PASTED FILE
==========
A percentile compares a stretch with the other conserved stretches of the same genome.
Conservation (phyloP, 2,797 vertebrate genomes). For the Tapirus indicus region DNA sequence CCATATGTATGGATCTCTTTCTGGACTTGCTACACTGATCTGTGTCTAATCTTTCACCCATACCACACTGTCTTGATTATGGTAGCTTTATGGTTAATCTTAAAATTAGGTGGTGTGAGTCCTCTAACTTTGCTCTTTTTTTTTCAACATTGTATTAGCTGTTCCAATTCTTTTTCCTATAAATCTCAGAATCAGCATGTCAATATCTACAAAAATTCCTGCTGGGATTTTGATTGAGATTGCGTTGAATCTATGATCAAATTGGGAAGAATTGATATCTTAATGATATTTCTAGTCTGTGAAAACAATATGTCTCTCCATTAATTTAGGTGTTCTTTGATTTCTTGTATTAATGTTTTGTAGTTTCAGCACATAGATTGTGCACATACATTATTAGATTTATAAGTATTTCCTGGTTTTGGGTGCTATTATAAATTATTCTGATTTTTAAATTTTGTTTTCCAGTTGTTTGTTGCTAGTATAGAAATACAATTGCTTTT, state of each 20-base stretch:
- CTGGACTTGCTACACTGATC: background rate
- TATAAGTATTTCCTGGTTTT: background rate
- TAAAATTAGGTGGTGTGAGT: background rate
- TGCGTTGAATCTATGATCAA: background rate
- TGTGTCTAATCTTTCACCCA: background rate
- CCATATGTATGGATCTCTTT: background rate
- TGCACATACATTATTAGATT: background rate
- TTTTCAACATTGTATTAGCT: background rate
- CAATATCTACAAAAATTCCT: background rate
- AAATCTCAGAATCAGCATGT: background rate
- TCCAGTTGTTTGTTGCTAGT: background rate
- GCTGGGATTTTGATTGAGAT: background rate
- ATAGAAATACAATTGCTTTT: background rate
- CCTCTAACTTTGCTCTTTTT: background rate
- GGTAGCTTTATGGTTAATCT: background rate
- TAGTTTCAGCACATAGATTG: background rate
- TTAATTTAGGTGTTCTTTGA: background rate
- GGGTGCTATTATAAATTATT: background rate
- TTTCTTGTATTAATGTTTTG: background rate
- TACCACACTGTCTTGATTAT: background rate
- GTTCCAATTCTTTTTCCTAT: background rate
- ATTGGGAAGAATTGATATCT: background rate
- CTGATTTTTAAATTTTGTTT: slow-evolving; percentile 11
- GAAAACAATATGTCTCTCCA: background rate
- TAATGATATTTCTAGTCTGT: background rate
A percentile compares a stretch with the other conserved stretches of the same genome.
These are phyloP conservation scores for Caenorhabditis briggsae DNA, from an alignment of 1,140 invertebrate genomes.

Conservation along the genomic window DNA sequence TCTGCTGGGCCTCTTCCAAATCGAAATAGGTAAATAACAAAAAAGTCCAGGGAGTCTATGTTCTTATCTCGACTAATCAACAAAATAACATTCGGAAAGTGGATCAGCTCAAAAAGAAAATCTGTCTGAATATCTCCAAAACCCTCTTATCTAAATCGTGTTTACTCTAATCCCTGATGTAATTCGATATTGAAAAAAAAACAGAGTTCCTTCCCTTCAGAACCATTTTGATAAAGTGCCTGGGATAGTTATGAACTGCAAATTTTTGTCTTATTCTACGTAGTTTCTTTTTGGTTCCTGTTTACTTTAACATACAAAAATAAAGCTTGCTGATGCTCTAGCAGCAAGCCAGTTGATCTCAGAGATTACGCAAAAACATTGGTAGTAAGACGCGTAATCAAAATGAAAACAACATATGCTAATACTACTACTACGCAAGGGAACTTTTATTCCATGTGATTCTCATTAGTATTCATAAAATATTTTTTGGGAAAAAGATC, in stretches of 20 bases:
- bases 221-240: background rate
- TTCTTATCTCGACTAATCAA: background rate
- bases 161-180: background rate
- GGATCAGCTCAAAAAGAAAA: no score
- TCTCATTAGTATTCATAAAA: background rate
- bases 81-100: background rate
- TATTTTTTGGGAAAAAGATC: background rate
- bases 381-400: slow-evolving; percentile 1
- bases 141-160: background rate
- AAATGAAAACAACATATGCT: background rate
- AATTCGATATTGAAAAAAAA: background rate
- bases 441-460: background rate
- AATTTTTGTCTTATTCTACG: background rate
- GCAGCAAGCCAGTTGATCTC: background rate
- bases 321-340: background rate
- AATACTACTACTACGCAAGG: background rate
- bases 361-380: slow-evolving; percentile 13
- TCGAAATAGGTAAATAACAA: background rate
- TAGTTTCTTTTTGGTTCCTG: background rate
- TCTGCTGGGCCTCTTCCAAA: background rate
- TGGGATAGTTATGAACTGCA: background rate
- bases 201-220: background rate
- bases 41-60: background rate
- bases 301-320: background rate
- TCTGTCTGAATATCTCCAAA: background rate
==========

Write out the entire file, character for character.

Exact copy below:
A percentile compares a stretch with the other conserved stretches of the same genome.
Conservation (phyloP, 2,797 vertebrate genomes). For the Tapirus indicus region DNA sequence CCATATGTATGGATCTCTTTCTGGACTTGCTACACTGATCTGTGTCTAATCTTTCACCCATACCACACTGTCTTGATTATGGTAGCTTTATGGTTAATCTTAAAATTAGGTGGTGTGAGTCCTCTAACTTTGCTCTTTTTTTTTCAACATTGTATTAGCTGTTCCAATTCTTTTTCCTATAAATCTCAGAATCAGCATGTCAATATCTACAAAAATTCCTGCTGGGATTTTGATTGAGATTGCGTTGAATCTATGATCAAATTGGGAAGAATTGATATCTTAATGATATTTCTAGTCTGTGAAAACAATATGTCTCTCCATTAATTTAGGTGTTCTTTGATTTCTTGTATTAATGTTTTGTAGTTTCAGCACATAGATTGTGCACATACATTATTAGATTTATAAGTATTTCCTGGTTTTGGGTGCTATTATAAATTATTCTGATTTTTAAATTTTGTTTTCCAGTTGTTTGTTGCTAGTATAGAAATACAATTGCTTTT, state of each 20-base stretch:
- CTGGACTTGCTACACTGATC: background rate
- TATAAGTATTTCCTGGTTTT: background rate
- TAAAATTAGGTGGTGTGAGT: background rate
- TGCGTTGAATCTATGATCAA: background rate
- TGTGTCTAATCTTTCACCCA: background rate
- CCATATGTATGGATCTCTTT: background rate
- TGCACATACATTATTAGATT: background rate
- TTTTCAACATTGTATTAGCT: background rate
- CAATATCTACAAAAATTCCT: background rate
- AAATCTCAGAATCAGCATGT: background rate
- TCCAGTTGTTTGTTGCTAGT: background rate
- GCTGGGATTTTGATTGAGAT: background rate
- ATAGAAATACAATTGCTTTT: background rate
- CCTCTAACTTTGCTCTTTTT: background rate
- GGTAGCTTTATGGTTAATCT: background rate
- TAGTTTCAGCACATAGATTG: background rate
- TTAATTTAGGTGTTCTTTGA: background rate
- GGGTGCTATTATAAATTATT: background rate
- TTTCTTGTATTAATGTTTTG: background rate
- TACCACACTGTCTTGATTAT: background rate
- GTTCCAATTCTTTTTCCTAT: background rate
- ATTGGGAAGAATTGATATCT: background rate
- CTGATTTTTAAATTTTGTTT: slow-evolving; percentile 11
- GAAAACAATATGTCTCTCCA: background rate
- TAATGATATTTCTAGTCTGT: background rate
A percentile compares a stretch with the other conserved stretches of the same genome.
These are phyloP conservation scores for Caenorhabditis briggsae DNA, from an alignment of 1,140 invertebrate genomes.

Conservation along the genomic window DNA sequence TCTGCTGGGCCTCTTCCAAATCGAAATAGGTAAATAACAAAAAAGTCCAGGGAGTCTATGTTCTTATCTCGACTAATCAACAAAATAACATTCGGAAAGTGGATCAGCTCAAAAAGAAAATCTGTCTGAATATCTCCAAAACCCTCTTATCTAAATCGTGTTTACTCTAATCCCTGATGTAATTCGATATTGAAAAAAAAACAGAGTTCCTTCCCTTCAGAACCATTTTGATAAAGTGCCTGGGATAGTTATGAACTGCAAATTTTTGTCTTATTCTACGTAGTTTCTTTTTGGTTCCTGTTTACTTTAACATACAAAAATAAAGCTTGCTGATGCTCTAGCAGCAAGCCAGTTGATCTCAGAGATTACGCAAAAACATTGGTAGTAAGACGCGTAATCAAAATGAAAACAACATATGCTAATACTACTACTACGCAAGGGAACTTTTATTCCATGTGATTCTCATTAGTATTCATAAAATATTTTTTGGGAAAAAGATC, in stretches of 20 bases:
- bases 221-240: background rate
- TTCTTATCTCGACTAATCAA: background rate
- bases 161-180: background rate
- GGATCAGCTCAAAAAGAAAA: no score
- TCTCATTAGTATTCATAAAA: background rate
- bases 81-100: background rate
- TATTTTTTGGGAAAAAGATC: background rate
- bases 381-400: slow-evolving; percentile 1
- bases 141-160: background rate
- AAATGAAAACAACATATGCT: background rate
- AATTCGATATTGAAAAAAAA: background rate
- bases 441-460: background rate
- AATTTTTGTCTTATTCTACG: background rate
- GCAGCAAGCCAGTTGATCTC: background rate
- bases 321-340: background rate
- AATACTACTACTACGCAAGG: background rate
- bases 361-380: slow-evolving; percentile 13
- TCGAAATAGGTAAATAACAA: background rate
- TAGTTTCTTTTTGGTTCCTG: background rate
- TCTGCTGGGCCTCTTCCAAA: background rate
- TGGGATAGTTATGAACTGCA: background rate
- bases 201-220: background rate
- bases 41-60: background rate
- bases 301-320: background rate
- TCTGTCTGAATATCTCCAAA: background rate